We celebrated Sueʼs birthday over lobster at her beach house in Maine, and I was reminded of the insightful truth in Isaiah 11:16, ʻ…and a child shall lead them.ʼ I was thinking of all the ways parenting for these 47 years has ʻled me.ʼ
During Sueʼs first few years we had no religious affiliation; I had left the Congregational Church of my childhood and early adult years, somewhat reluctantly, but I realized I simply could not give my assent, explicit or implicit, to the creedal statements about Jesus—as Godʼs ʻonly Son.ʼ
I knew about the Unitarians, having visited a couple of churches, and I felt ʻat homeʼ in them, but felt no urge to become involved, at least not until my four-year old daughter asked one day, “Dad, what am I?” She explained that her friend Marie had announced that she was Catholic. Without missing a beat I replied, “Youʼre a Unitarian.”
Thatʼs when I got involved in the Wellesley Hills church where we were living and I was teaching, and before I knew it Sue was attending Sunday School and I was asked to be the advisor to the high school youth group.
I still hesitate to associate myself with creedal statements. Twenty six years ago, however, I introduced what quickly became our affirmation: ʻlove is the spirit of this church,ʼ etc. Itʼs not so much a statement of belief as it is an aspiration, stating what we aspire to be.
Recently our Board of Trustees asked Mary Money to do some work on the creation of a mission statement – Mary has done an excellent piece of work, enlisting the help of a large group of folks of all ages and backgrounds. She says, “The goal of the mission statement is to define our religious community for ourselves as well as our neighbors and the population to which we belong.”
She says that the ʻpurpose of such a statementʼis to offer ʻa succinct statement for future directions and priorities, to foster connections, encourage membership and participationʼ in the congregation.
Our Mission Statement task force offers a three-word summary: inspire, connect and act.
They say, “We inspire and support individual spiritual growth; we connect through worship, music, learning and caring ministries and we act in the service of peace and social justice.”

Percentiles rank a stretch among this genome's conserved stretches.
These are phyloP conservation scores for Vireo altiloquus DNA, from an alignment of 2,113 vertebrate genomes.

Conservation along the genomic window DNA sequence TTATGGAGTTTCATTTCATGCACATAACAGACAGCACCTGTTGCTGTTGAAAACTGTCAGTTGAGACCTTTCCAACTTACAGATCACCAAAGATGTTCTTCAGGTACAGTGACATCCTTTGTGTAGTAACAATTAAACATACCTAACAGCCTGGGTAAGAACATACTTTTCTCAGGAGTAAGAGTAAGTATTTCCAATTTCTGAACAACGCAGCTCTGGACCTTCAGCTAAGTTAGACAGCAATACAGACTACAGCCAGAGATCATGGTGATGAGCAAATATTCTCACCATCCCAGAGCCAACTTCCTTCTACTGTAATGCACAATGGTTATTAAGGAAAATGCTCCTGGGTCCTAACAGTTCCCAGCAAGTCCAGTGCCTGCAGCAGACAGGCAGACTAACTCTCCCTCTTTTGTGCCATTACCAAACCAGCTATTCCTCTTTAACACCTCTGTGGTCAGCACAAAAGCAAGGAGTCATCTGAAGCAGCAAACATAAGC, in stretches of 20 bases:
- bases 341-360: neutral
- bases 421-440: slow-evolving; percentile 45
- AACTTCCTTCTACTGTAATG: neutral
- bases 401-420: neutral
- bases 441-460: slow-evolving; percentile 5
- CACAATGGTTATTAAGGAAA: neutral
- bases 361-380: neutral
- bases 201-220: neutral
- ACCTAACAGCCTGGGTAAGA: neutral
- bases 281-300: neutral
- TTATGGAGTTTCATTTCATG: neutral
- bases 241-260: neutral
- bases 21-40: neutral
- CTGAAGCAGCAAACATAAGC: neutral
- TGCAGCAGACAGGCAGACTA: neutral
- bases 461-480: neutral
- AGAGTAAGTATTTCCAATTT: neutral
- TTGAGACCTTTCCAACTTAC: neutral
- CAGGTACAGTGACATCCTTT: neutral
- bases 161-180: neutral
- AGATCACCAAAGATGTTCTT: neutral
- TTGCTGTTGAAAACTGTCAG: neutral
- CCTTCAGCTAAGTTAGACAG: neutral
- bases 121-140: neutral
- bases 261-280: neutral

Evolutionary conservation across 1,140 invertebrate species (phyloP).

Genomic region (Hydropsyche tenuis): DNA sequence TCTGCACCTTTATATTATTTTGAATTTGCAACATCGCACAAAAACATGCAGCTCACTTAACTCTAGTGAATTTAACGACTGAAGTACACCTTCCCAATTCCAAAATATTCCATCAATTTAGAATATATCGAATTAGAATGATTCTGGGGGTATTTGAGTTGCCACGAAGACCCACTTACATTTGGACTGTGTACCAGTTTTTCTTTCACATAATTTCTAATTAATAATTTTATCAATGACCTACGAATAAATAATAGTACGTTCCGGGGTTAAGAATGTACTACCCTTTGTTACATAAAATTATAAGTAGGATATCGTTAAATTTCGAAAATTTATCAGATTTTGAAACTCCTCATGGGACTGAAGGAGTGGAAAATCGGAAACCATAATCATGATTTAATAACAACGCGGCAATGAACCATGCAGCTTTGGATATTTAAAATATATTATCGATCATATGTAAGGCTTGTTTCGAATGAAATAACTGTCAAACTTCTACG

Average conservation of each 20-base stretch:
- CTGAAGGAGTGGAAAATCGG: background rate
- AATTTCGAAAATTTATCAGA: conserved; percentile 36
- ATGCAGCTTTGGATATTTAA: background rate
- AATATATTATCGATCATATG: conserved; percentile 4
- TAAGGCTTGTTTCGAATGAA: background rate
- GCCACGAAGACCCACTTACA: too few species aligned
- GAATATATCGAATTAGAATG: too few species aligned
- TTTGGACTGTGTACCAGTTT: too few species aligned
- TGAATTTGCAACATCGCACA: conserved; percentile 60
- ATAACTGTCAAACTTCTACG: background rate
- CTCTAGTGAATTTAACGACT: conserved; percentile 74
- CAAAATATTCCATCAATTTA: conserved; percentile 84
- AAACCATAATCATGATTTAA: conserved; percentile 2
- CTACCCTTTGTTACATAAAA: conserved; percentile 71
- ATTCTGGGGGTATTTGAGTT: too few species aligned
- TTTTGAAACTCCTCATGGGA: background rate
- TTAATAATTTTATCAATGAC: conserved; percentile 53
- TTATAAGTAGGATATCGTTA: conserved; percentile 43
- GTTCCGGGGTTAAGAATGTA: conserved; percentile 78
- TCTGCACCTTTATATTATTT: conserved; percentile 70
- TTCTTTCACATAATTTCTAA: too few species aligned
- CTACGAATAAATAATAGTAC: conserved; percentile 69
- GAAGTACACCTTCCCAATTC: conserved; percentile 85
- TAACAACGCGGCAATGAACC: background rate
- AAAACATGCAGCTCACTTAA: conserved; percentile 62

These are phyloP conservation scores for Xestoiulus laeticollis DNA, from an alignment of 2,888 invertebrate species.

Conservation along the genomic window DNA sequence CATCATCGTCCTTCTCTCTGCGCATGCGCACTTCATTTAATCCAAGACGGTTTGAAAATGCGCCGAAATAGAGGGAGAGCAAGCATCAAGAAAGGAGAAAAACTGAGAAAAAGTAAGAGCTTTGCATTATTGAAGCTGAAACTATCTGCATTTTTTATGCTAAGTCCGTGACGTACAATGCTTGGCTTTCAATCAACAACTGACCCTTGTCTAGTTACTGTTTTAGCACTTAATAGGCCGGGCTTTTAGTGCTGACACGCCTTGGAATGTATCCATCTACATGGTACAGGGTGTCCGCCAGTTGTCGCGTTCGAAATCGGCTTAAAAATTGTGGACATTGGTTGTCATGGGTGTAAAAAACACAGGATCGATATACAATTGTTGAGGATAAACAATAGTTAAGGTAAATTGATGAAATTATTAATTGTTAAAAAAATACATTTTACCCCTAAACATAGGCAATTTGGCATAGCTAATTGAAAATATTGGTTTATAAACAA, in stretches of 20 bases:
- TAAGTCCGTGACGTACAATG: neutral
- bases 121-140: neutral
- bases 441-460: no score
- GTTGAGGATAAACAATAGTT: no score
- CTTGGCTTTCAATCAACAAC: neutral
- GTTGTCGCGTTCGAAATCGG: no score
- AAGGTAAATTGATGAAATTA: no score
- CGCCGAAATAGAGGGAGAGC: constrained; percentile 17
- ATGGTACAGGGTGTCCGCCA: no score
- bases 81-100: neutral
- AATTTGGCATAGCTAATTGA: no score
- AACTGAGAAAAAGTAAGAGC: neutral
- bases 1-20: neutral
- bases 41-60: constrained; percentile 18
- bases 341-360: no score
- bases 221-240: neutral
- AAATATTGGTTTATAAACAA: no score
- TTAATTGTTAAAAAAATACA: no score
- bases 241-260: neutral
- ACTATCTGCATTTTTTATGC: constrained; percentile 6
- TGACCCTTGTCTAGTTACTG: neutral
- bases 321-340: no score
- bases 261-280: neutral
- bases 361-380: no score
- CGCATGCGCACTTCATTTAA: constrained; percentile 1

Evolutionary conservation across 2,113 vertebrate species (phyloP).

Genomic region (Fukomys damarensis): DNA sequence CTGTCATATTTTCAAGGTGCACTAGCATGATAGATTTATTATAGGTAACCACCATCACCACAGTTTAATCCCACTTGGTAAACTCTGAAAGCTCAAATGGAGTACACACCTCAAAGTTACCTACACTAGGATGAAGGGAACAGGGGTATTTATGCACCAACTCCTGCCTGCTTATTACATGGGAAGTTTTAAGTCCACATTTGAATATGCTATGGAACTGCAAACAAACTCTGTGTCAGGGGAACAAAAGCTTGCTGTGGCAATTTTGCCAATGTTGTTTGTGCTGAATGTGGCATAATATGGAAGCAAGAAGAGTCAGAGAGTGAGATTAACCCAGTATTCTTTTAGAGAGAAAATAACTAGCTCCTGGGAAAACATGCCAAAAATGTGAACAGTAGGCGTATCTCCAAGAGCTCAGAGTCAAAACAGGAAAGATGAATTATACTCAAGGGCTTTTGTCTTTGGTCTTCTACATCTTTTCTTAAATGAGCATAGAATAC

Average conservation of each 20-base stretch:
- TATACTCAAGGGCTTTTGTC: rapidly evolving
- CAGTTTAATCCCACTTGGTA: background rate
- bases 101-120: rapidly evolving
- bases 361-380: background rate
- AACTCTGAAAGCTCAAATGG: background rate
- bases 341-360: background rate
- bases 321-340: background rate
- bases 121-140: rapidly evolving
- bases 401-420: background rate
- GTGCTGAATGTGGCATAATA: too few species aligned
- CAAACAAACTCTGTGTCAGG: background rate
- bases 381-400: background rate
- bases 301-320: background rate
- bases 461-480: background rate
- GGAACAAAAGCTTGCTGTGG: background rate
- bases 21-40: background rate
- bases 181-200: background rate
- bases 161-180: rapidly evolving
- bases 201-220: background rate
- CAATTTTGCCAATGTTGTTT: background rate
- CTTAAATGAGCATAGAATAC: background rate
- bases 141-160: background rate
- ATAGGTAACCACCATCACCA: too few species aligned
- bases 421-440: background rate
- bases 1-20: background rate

The group reminds us of the Seven Principles of our faith, which affirm: the inherent worth and dignity of every person; justice, equity and compassion in human relations; acceptance of one another and encouragement to spiritual growth; a free and responsible search for truth and meaning; the right of conscience and the use of the democratic process in our congregations; the goal of world community with peace, liberty and justice for all; and respect for the interdependent web of all existence of which we are apart.
Neither our so-called Seven Principles, nor our Mission Statement, is intended to be a creedal statement as a prerequisite for membership in our congregation.
It is, however, a sincere and carefully crafted summary of who we are, why weʼre here and where we hope to go in the days and years ahead.
Mary and her group are planning ways to both inform and involve all of us in the final version of the Mission Statement – they want it ʻto represent the entire community, ʼincluding those who are supportive friends of the congregation but who do not choose to become official members.
Emerson said, “If I know your party I anticipate your argument.”
Sometimes in our enthusiasm we imply a kind of ʻparty line, ʼsuggesting that everyone should be in total agreement about current social issues and causes. That makes me nervous. It makes me want to say, “Wait a minute! Listen to what those who donʼt agree are saying.”
On the other hand, itʼs important that we stand for something – that weʼre inclusive of gay, lesbian, bisexual and transgender persons; that we are a diverse congregation, welcoming all ages, races and faith traditions; that we affirm individual spiritual growth through our religious education and odyssey programs, our music program and our social justice efforts.
Weʼve come a long way since 1949 when that small band of religious pilgrims gathered in living rooms with a mission in mind – a band that outgrew the living room meetings, and the Westport Womenʼs Club space, and the Saugatuck School, and because of their vision and their commitment we have our exceptional facility on Lyons Plains Road.
The work that Mary Money and her Mission Statement task force has been doing is a powerful and timely reminder to me of why I became a Unitarian Universalist.
It is being presented to us as we begin a new church year, helping us to focus on the essential meaning of our service of rededication on Homecoming Sunday. What does it mean to ʻdedicate and to re-dedicateʼ ourselves to this religious community?
I want to express appreciation to Mary and Company and encourage you to pay attention to what they will be presenting for your consideration.
Finally, I want to say that Iʼm eagerly and energetically looking forward to this new year. Iʼve had a restful summer, inspired by our General Assembly in Minneapolis in late June, and a week at Chautauqua in July and time in Maine, lobster, waves and all!
I hope you are well and Iʼm looking forward to seeing you soon.